Studying the route of five Munros in Glen Etive on our map, I could see it would be a big day out.
With a sea-level start, a total ascent of 8,400ft and a walk of 15.5 miles, it would be tough.
Even my husband Gordon – who usually mutters about it being “a bit of a cinch” – said: “It’s going to be challenging, with lots and lots of up and downs.”
He had previously hiked the five mountains in the Glencoe area of the Highlands as two one-day outings, although many people are likely to split the five peaks into three or four trips.
After a night in Fern the campervan, we set off at the north-east end of Loch Etive. Almost immediately, we had a stiff climb. The mountain of Ben Starav loomed ahead, a magnificent yet ominous bulk of rock that would take us to the highest point of the route.
The angle of the narrow, rocky path didn’t allow for a warm-up – at about 1,900ft there was a slight easing, though it was bouldery.
Thinking of the many miles ahead, we rarely stopped to catch our breath, yet when we did we were rewarded with superb views back along Glen Etive.
Until we reached about 2,600ft elevation, the sun shone in a bright-blue sky and we thought the weather forecast was somehow wildly wrong. Of course, it wasn’t.
Making a final climb to the 3,537ft summit along an undulating ridge of rocks, we were suddenly surrounded by thick clouds. Sadly, there was no view from the top and, for the next few hours, the clouds came and went.
The next summit, Beinn nan Aighenan, is a relatively remote peak and many people bag it on its own. Instead, we detoured from the ridge, south for a distance of 2.5 miles, to the 3,150ft peak.
This section required a descent to a low point of 1,900ft before climbing again. We enjoyed several cloud-free views and were able to drop our rucksacks at the bealach because we would be retracing our steps.
Thick mist again surrounded us as we ascended and, out of nowhere, three men approached us.
They told us they planned to walk four of the five Munros and had, perhaps sensibly in retrospect, missed out Starav.
A small cairn marked the top and we didn’t wait around because it was wet and cold.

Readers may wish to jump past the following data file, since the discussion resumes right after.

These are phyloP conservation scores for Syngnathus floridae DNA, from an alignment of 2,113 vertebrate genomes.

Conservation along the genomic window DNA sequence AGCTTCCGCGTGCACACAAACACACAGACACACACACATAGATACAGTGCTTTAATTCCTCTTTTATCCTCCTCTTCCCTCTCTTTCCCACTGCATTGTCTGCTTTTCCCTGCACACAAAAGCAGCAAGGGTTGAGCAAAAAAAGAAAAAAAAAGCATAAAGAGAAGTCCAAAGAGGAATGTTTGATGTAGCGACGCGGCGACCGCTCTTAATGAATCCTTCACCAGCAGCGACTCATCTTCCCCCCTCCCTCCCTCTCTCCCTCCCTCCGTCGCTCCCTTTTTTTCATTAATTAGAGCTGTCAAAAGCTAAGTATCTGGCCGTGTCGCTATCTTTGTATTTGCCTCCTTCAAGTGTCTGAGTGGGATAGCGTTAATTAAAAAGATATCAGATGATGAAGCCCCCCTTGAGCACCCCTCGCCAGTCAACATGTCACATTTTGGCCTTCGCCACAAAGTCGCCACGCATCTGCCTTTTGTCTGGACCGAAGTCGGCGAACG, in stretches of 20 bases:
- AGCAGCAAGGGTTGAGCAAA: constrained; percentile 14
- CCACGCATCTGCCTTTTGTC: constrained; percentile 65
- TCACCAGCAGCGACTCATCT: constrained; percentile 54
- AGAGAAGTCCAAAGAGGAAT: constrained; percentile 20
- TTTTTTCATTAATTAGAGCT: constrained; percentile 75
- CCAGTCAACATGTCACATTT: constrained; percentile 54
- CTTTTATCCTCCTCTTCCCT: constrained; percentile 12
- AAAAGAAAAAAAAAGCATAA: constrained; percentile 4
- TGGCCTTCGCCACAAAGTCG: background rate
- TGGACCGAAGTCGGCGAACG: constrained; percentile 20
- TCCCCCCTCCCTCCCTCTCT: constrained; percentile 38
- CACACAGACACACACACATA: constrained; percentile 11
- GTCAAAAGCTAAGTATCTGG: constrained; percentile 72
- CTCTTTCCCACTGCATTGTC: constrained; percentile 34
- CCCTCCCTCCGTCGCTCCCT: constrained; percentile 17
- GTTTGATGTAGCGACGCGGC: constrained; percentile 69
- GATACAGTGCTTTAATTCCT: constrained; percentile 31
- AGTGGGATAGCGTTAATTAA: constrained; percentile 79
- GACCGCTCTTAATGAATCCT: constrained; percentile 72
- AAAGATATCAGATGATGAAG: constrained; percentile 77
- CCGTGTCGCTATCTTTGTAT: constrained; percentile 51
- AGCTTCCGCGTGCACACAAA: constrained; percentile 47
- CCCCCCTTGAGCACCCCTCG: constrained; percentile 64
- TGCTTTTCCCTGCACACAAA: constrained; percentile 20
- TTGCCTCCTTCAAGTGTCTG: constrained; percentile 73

Back at the bealach, the clouds made visibility tricky and for several tense minutes we struggled to find our packs. Thankfully, their bright colours jumped out in a patch of faded mist – and we carried on to Munro number three.
Glas Bheinn Mhor seemed easier after the first two mountains – at first, we mistook a waymarker cairn for the top.
It was only when we checked our watches for an altitude reading that we knew we weren’t there – 20 minutes more took us to the summit at 3,271ft.
At this stage, we knew it was important to take the right bearing to reach Munro four. We spent time looking at the map and working out the best line.
We considered, too, the option to cut the long walk short, returning to Glen Etive and leaving Stob Coir’an Albannaich and Meall nan Eun for another day. But Gordon and I relish a challenge, so we kept going.
Through a gap in the clouds, we could see the hulk of Stob Coir’an Albannaich. The corries north and south can be tricky to navigate so we frequently reassessed our bearing. Rising to 3,425ft, it was a beast of a hill and the climb went on forever. At the summit, I thought: “Just one more, then we can get back to the campervan”.
This meant that as we plodded on towards Meall nan Eun my spirits were high.
My leg muscles were becoming fatigued and the usual niggles of sore hips and knees were starting to plague me.
Resting at the top of Munro five, I asked Gordon how long it would take to walk back to the van. When he said about two-and-a-half hours, I could hardly believe him.
We had been on challenging terrain for almost eight hours and I had been hoping it would be a short stroll along the glen to return. I had been fooling myself!
The descent from Meall nan Eun summit at 3,045ft to Coire Riabhach was steep and craggy.
Further on, while a gentler gradient, the ground was rough, tussocky and boggy. We followed a muddy path alongside the rushing waters of Allt Ceitlin.
Finally, the clouds lifted and we could delight at great views.
Eventually – and I emphasise that word – we reached a track in Glen Etive. I was so sure this must be where we had left the van but, no, we had further to go.
It felt like we had slowed to half our usual speed and, even when we finally saw the blue van ahead, we had no energy left to pick up our pace.
There are many advantages of campervan ownership, but the one I was most thankful for at the end of this big hike was a meal ready to be heated on the stove.
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